Before the first quarter was over, Walker had reached the 100-yard mark for the sixth time this season. Before the day was over, he had broken Willie McClendon's 1978 school record of 1,312 yards in a season. And if Walker can average 127 yards in his last two games he will also break Tony Dorsett's NCAA freshman record of 1,586.
But Walker isn't a one-man offense, nor the only reason why the Bulldogs, a disappointing 6-5 team in 1979, are suddenly leading the nation. Georgia is, for the most part, a veteran team. Twelve of last Saturday's starters are seniors, seven of them on defense. And Belue, a junior, is a much more effective quarterback now that he is out from under the shadow of graduated Jeff Pyburn, with whom he split time last year. There could be no doubt about that after Georgia's second scoring drive, an 11-play, 77-yard march that made the score 14-3 early in the second quarter. The big play in the drive was a 24-yard completion to Scott, and the touchdown came on a 13-yard pass from Belue to Fullback Ronnie Stewart. The Gators' only score at that point was the result of a knuckleballing 40-yard field goal by Florida's Brian Clark.
The Gators had come to Jacksonville with a 6-1 record, in sharp contrast to last year's 0-10-1 team. That was Charley Pell's first year as Florida's coach. Now he is performing the same sort of magic he did at Clemson, where in two years he turned a 3-6-2 team into a 10-1 squad ranked sixth in the nation.
Pell has had two excellent recruiting years with Florida, which was evident from his starting lineup Saturday. It included 12 sophomores and a freshman. The freshman is the quarterback. Peace. Pell also recruited a new offensive coordinator, 28-year-old Mike Shanahan, who has installed a wide-open offense that he calls "run and shoot." Most of the time Saturday the Gators lined up with four wide receivers and just one running back, and Peace ended up completing 20 of 37 passes for 286 yards and one touchdown.
That score came midway through the second quarter and narrowed Georgia's lead to 14-10. Florida had gotten the ball at the Georgia 46-yard line on an almost unheard-of occurrence, a Walker fumble. It was the first fumble Walker had lost all season, and the Gators made quick work of converting it into a touchdown. It took just five plays. The drive opened with a 12-yard reverse to Senior Flanker Cris Collinsworth and ended with back-to-back passes to Collinsworth, a 13-yarder to the left sideline and a nine-yard lob to the right corner of the end zone.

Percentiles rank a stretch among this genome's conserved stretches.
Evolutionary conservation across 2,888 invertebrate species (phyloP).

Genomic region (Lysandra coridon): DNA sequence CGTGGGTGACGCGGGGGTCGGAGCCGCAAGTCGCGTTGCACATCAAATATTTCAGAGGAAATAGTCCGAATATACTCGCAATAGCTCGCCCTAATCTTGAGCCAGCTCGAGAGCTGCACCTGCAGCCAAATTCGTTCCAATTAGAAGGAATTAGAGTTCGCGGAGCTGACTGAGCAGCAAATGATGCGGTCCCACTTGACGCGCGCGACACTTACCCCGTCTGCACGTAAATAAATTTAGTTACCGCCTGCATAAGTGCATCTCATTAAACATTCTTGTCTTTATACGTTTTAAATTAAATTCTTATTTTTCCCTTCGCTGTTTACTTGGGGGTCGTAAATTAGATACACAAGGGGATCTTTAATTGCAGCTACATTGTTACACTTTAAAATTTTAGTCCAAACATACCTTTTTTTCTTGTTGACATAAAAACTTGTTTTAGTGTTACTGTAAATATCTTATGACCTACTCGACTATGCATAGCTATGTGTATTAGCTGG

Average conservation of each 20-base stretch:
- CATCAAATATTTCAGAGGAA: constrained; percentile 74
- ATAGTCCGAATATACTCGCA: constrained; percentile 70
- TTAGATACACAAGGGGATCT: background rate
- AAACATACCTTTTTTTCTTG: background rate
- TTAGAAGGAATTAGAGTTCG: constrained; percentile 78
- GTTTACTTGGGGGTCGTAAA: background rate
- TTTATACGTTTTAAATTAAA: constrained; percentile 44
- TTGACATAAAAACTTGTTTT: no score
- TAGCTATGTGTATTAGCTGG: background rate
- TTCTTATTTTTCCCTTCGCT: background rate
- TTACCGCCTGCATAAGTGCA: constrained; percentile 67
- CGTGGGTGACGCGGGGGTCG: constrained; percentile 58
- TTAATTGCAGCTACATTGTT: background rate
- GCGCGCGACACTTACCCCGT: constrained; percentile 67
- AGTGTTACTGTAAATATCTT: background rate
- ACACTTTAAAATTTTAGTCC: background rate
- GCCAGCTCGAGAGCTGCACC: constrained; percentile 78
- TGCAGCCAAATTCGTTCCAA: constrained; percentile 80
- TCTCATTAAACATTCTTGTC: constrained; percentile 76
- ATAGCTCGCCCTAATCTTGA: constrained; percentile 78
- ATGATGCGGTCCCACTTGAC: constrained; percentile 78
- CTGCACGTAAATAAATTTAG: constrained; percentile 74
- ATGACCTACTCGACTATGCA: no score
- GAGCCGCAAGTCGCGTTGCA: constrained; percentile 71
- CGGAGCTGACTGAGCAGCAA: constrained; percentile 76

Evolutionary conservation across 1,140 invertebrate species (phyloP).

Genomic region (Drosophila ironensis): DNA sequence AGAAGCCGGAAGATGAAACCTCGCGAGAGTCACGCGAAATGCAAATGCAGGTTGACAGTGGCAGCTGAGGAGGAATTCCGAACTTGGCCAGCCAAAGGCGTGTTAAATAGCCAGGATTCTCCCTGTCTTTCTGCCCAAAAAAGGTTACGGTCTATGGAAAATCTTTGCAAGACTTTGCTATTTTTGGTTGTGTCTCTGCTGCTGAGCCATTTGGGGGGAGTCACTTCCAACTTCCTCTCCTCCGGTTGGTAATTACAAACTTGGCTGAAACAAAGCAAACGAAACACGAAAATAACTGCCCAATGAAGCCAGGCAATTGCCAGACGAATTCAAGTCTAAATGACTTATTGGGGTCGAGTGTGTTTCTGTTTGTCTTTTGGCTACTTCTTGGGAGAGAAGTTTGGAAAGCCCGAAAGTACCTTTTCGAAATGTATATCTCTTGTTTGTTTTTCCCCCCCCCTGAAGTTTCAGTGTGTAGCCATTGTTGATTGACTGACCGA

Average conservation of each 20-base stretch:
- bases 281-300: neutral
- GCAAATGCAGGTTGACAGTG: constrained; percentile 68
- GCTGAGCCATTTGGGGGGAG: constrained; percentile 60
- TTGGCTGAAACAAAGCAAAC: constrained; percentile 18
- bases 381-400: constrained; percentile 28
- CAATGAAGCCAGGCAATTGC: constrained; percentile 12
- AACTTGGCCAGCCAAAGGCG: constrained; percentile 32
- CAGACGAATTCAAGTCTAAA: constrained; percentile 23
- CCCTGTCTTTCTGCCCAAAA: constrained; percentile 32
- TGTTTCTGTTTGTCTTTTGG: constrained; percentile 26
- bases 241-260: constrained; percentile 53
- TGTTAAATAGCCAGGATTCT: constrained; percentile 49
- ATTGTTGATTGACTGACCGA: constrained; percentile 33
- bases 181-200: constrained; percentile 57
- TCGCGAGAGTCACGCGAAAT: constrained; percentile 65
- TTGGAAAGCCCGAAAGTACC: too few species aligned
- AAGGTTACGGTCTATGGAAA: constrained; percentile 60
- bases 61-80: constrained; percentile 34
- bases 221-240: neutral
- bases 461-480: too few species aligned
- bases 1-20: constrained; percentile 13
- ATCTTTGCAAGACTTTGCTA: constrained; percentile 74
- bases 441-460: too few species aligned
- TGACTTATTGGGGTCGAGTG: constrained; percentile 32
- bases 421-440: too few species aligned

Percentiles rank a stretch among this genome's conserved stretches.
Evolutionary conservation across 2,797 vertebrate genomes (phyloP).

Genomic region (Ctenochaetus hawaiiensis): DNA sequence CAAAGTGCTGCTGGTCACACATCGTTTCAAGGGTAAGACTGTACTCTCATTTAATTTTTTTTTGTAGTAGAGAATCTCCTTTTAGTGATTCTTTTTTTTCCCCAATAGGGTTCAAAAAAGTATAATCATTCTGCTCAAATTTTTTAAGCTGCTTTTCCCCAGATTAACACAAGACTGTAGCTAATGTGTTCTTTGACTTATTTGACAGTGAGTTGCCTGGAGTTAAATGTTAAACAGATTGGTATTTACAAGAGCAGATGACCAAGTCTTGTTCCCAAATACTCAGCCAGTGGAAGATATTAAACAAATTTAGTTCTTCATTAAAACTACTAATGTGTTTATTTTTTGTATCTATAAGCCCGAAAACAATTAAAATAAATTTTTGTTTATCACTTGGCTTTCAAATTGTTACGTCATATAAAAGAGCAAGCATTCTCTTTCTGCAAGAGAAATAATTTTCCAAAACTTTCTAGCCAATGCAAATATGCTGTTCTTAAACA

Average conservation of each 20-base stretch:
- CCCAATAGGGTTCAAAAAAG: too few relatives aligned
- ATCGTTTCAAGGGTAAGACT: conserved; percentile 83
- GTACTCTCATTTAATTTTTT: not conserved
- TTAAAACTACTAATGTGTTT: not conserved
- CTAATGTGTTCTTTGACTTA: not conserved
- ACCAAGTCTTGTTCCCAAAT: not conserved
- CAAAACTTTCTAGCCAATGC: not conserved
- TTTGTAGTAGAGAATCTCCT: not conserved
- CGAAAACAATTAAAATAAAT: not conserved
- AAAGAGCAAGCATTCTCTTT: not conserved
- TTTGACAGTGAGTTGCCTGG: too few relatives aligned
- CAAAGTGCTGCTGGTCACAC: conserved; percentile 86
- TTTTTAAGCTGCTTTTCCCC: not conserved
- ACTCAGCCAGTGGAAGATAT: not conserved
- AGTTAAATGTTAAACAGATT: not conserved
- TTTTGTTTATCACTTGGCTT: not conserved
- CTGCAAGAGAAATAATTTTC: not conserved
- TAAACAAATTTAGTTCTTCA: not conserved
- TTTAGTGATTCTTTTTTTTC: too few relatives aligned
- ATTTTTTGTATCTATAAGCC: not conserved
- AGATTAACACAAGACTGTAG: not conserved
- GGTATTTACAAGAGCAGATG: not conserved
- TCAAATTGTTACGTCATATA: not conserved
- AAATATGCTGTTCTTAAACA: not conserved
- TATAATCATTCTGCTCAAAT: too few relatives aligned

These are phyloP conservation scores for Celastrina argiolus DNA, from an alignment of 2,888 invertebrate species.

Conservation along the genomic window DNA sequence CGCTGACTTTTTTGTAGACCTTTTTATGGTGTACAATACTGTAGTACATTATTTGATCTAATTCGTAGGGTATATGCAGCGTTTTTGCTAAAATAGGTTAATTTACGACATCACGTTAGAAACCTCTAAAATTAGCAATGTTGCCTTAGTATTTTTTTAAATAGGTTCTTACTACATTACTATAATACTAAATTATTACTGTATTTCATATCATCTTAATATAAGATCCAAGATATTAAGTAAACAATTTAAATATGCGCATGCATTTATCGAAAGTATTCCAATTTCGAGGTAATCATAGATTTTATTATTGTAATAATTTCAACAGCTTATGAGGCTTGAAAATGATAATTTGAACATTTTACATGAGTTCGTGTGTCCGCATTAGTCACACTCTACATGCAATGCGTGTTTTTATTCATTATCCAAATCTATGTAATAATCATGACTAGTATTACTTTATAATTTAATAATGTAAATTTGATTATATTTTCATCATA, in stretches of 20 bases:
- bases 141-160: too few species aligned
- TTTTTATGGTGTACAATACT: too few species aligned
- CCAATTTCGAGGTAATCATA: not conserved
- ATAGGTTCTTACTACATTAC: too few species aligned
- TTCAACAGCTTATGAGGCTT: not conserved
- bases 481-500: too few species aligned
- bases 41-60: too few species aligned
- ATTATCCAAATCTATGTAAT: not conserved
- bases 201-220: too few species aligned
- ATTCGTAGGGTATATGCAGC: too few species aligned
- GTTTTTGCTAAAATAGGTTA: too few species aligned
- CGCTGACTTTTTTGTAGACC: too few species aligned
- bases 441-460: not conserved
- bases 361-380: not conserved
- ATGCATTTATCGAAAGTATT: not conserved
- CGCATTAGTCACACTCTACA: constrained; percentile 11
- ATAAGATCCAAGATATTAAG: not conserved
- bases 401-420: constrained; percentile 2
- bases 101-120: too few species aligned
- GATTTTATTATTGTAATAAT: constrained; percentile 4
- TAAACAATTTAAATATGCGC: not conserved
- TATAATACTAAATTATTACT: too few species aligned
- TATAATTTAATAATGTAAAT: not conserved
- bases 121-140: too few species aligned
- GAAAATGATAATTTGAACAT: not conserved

Walker went back to work tearing through Florida at the beginning of the third quarter. On Georgia's first two possessions the Bulldogs marched inside the Gator 10, but they could not put the game away with touchdowns and had to settle for chip-shot field goals by Rex Robinson. Those drives covered 51 and 44 yards, and Walker's running accounted for 43 and 29, respectively.
But then, with the score 20-10, the Georgia offense suddenly froze, and Peace started making things happen in the run and shoot. On a five-play drive from the end of the third quarter into the fourth, the Gators moved 81 yards to their second touchdown of the day. The big play was a 54-yard pass and run from Peace to sophomore Flanker Tyrone Young. On that play Young broke three tackles. On the next play Fullback James Jones broke another while bursting 11 yards up the middle for the touchdown. Peace then threw to Young for a two-point conversion to make the score 20-18.
Young was a quarterback last year, starting two games for Florida, and he also started for the Gators' basketball team. He was suspended for four games earlier this year for a curfew violation. On Saturday he made his first pass reception ever as a collegian, and he finished with 10 of them for a whopping 183 yards.
Young caught a 19-yarder for the big gain on Florida's next possession, but this time, after marching 52 yards, the Gator drive stalled at Georgia's 24. On came Clark for his second 40-yard field goal of the day. This one was a nice end-over-end affair and gave Florida its first lead, 21-20, with 6:52 to play. There it looked as if the score would stay, the Florida defense holding fast until Scott got himself out of the Dawg-house with his last-gasp heroics.
In the locker room afterward, Scott, not unexpectedly, called his touchdown the biggest play of his career and expressed the hope that it would help redeem him in his coach's eyes. "I have no more room to make any mistakes," he said. "I've really had to walk the chalk line."